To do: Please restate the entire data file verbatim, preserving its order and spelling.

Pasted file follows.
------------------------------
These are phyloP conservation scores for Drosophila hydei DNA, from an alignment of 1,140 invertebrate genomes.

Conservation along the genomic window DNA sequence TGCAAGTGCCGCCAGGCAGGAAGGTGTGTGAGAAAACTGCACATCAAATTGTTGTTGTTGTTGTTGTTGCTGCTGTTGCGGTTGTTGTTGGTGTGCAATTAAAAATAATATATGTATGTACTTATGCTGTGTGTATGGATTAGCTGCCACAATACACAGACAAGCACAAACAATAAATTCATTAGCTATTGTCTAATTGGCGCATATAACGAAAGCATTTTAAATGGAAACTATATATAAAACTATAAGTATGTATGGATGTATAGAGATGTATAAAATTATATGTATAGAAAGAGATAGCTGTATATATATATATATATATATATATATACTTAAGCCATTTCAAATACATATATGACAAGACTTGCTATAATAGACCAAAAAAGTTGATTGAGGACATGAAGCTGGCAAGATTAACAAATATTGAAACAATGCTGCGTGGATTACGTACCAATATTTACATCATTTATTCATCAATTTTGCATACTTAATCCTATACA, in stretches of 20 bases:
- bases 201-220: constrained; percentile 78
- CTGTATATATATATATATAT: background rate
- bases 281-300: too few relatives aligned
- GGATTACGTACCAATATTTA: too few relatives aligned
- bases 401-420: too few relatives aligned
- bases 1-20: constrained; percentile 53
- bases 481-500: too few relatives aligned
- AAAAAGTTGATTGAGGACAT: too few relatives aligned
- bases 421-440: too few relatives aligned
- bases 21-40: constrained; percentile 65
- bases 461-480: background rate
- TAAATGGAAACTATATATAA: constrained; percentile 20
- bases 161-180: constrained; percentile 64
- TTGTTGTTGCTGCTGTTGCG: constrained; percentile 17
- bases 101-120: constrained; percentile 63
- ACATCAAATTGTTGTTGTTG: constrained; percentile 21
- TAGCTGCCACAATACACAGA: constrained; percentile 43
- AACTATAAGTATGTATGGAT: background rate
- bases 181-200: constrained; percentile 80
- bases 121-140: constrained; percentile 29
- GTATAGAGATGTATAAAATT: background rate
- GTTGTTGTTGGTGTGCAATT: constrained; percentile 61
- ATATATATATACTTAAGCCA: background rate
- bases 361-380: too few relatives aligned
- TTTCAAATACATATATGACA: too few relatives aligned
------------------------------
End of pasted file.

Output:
These are phyloP conservation scores for Drosophila hydei DNA, from an alignment of 1,140 invertebrate genomes.

Conservation along the genomic window DNA sequence TGCAAGTGCCGCCAGGCAGGAAGGTGTGTGAGAAAACTGCACATCAAATTGTTGTTGTTGTTGTTGTTGCTGCTGTTGCGGTTGTTGTTGGTGTGCAATTAAAAATAATATATGTATGTACTTATGCTGTGTGTATGGATTAGCTGCCACAATACACAGACAAGCACAAACAATAAATTCATTAGCTATTGTCTAATTGGCGCATATAACGAAAGCATTTTAAATGGAAACTATATATAAAACTATAAGTATGTATGGATGTATAGAGATGTATAAAATTATATGTATAGAAAGAGATAGCTGTATATATATATATATATATATATATATACTTAAGCCATTTCAAATACATATATGACAAGACTTGCTATAATAGACCAAAAAAGTTGATTGAGGACATGAAGCTGGCAAGATTAACAAATATTGAAACAATGCTGCGTGGATTACGTACCAATATTTACATCATTTATTCATCAATTTTGCATACTTAATCCTATACA, in stretches of 20 bases:
- bases 201-220: constrained; percentile 78
- CTGTATATATATATATATAT: background rate
- bases 281-300: too few relatives aligned
- GGATTACGTACCAATATTTA: too few relatives aligned
- bases 401-420: too few relatives aligned
- bases 1-20: constrained; percentile 53
- bases 481-500: too few relatives aligned
- AAAAAGTTGATTGAGGACAT: too few relatives aligned
- bases 421-440: too few relatives aligned
- bases 21-40: constrained; percentile 65
- bases 461-480: background rate
- TAAATGGAAACTATATATAA: constrained; percentile 20
- bases 161-180: constrained; percentile 64
- TTGTTGTTGCTGCTGTTGCG: constrained; percentile 17
- bases 101-120: constrained; percentile 63
- ACATCAAATTGTTGTTGTTG: constrained; percentile 21
- TAGCTGCCACAATACACAGA: constrained; percentile 43
- AACTATAAGTATGTATGGAT: background rate
- bases 181-200: constrained; percentile 80
- bases 121-140: constrained; percentile 29
- GTATAGAGATGTATAAAATT: background rate
- GTTGTTGTTGGTGTGCAATT: constrained; percentile 61
- ATATATATATACTTAAGCCA: background rate
- bases 361-380: too few relatives aligned
- TTTCAAATACATATATGACA: too few relatives aligned